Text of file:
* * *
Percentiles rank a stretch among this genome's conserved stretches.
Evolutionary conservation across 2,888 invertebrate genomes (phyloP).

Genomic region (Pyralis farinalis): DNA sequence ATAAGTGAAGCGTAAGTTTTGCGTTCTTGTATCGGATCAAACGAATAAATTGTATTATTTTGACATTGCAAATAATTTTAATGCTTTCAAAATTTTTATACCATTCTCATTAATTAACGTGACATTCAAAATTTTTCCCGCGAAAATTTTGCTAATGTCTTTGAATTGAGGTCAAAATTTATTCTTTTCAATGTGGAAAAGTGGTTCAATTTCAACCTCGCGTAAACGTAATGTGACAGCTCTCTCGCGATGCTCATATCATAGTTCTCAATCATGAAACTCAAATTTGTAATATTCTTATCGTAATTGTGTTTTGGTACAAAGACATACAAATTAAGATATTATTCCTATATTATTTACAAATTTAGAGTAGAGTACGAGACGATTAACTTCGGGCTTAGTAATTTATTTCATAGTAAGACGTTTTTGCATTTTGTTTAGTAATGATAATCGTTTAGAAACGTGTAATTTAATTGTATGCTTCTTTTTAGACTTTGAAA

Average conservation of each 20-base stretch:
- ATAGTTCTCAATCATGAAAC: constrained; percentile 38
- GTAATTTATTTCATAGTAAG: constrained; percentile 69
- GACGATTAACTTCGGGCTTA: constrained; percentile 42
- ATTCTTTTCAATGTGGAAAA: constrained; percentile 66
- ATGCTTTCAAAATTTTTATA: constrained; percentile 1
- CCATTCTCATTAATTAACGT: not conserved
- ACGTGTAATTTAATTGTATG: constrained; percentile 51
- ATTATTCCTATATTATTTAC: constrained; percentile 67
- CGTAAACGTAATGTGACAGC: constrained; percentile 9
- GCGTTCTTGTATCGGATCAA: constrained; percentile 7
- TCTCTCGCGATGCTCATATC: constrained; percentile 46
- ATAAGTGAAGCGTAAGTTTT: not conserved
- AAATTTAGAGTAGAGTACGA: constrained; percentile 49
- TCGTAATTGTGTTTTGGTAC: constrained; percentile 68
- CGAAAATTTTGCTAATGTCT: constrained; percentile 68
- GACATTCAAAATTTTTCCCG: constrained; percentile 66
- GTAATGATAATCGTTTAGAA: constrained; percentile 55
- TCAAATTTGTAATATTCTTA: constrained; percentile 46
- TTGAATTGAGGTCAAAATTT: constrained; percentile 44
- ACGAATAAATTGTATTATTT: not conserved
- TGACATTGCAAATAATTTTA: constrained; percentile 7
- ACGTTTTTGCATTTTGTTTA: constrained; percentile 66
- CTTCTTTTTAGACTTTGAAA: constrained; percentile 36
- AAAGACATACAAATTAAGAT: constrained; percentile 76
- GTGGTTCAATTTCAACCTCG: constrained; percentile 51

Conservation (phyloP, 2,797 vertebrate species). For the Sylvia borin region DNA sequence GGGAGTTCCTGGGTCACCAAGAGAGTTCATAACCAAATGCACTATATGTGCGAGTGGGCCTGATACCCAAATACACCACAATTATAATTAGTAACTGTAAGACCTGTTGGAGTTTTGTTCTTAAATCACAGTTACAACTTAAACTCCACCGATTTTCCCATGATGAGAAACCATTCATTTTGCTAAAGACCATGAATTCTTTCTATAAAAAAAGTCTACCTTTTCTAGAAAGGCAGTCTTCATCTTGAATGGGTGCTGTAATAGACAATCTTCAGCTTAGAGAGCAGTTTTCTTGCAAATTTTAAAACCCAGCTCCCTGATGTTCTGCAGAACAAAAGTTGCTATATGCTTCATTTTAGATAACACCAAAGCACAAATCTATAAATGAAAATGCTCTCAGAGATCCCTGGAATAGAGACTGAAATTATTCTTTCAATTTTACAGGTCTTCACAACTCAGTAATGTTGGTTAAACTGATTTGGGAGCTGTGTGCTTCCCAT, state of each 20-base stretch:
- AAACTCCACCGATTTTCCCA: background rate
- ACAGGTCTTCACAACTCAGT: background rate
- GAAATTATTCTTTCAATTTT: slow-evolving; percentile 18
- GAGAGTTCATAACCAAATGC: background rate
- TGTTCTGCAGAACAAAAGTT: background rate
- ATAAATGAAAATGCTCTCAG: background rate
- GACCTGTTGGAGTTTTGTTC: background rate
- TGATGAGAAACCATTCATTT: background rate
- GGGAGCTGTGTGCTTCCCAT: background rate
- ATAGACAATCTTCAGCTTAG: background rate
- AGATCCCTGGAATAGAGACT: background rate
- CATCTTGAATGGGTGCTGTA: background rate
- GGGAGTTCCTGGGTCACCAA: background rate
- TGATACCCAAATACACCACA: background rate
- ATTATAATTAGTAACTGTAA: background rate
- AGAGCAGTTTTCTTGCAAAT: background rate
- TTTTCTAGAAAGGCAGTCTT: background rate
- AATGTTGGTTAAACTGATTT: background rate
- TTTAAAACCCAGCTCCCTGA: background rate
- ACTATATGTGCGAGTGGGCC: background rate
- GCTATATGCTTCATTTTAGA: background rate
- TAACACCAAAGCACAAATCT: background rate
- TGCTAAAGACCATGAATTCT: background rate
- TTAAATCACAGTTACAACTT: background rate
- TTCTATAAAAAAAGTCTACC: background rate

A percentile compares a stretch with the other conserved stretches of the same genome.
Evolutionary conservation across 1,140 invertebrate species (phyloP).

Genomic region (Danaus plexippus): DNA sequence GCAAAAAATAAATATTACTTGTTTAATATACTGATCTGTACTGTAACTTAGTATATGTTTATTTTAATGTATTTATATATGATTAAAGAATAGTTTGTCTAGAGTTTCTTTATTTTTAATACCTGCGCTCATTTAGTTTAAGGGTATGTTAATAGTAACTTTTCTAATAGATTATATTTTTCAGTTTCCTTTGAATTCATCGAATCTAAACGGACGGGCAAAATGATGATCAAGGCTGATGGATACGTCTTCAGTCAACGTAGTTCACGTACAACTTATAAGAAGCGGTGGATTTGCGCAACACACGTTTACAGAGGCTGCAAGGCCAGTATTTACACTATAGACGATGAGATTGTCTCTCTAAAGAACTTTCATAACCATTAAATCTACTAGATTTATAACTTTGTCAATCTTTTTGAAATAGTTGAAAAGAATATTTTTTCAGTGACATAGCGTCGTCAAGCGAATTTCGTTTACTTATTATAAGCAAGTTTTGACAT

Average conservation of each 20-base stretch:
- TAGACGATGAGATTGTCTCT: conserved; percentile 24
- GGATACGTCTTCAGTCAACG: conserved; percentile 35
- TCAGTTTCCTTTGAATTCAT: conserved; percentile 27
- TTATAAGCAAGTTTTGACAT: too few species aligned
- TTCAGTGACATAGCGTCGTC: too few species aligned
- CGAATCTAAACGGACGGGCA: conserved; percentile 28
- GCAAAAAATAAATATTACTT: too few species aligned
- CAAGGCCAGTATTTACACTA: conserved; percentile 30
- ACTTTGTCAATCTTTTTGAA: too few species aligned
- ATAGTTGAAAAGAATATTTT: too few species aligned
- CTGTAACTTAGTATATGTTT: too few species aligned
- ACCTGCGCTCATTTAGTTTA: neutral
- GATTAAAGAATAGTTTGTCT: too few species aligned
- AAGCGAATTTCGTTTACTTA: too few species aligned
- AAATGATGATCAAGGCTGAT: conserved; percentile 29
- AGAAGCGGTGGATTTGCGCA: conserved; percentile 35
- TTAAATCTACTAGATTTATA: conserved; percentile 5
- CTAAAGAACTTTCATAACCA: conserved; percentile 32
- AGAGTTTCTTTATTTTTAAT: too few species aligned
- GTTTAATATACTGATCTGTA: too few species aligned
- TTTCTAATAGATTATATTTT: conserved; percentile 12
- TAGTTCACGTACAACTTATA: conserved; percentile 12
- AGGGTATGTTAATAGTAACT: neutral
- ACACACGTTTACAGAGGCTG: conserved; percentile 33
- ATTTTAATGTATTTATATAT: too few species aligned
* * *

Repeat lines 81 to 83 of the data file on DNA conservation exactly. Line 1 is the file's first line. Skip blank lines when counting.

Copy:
- TAGTTCACGTACAACTTATA: conserved; percentile 12
- AGGGTATGTTAATAGTAACT: neutral
- ACACACGTTTACAGAGGCTG: conserved; percentile 33